Your totally insensitive “game” will NOT be seen by the gun-toting rednecks, often exemplified by those still in your Texas origins. It will be used with sick humor by them, asserting their constitutional rights to do so…which you and they have. You obviously still harbor the darkest thoughts of your background to even be able to conceive of this outrage. The victims of this crime, their families, friends, indeed most of the world, are still in great pain. Most of us recoil when even thinking of such acts, repeated all too often. You have only poured salt on their wounds. I hope the people of Australia treat you as you deserve.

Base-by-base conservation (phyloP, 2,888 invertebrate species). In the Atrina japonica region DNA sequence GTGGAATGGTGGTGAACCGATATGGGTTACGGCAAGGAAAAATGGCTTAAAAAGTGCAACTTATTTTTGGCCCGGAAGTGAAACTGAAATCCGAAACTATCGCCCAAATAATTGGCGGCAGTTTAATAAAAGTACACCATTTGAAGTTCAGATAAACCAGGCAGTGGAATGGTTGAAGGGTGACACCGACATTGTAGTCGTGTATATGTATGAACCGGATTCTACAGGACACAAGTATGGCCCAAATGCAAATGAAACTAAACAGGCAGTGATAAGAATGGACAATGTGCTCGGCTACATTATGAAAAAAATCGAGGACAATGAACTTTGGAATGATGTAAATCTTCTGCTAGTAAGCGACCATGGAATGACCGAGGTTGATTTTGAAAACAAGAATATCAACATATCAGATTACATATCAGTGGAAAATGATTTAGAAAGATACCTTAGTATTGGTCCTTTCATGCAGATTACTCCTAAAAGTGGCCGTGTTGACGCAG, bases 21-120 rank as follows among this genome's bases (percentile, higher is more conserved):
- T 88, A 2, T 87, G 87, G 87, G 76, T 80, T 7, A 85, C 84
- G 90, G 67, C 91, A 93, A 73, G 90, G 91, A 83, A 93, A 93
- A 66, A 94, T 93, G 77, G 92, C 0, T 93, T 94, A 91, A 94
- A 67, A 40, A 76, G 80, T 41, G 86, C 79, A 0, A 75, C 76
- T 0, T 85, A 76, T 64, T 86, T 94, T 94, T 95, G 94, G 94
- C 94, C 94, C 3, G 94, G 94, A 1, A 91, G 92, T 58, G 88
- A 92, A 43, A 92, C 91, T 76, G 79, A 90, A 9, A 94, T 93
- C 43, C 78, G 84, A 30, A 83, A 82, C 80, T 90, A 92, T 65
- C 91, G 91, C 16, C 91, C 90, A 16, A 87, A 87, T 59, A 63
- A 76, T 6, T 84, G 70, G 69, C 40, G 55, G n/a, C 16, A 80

8. Chucky_Dee says:

    WoW ! The video game out before the police report! Whoda Thunkit!

  9. Secondhand Rose says:

    Sandy Hook needs to go back into the privacy it keeps claiming it needs to heal, and be quiet for a change.

  10. Debbie says:

    I am not sure why the CT post would post such a horrific picture and give any attention at all to the person who created this. You have done exactly what he wanted. there is no good reason on earth to show a picture or video of such, all it does is create further trauma and brings unnecessary drama. so disappointed in what we call ‘news’.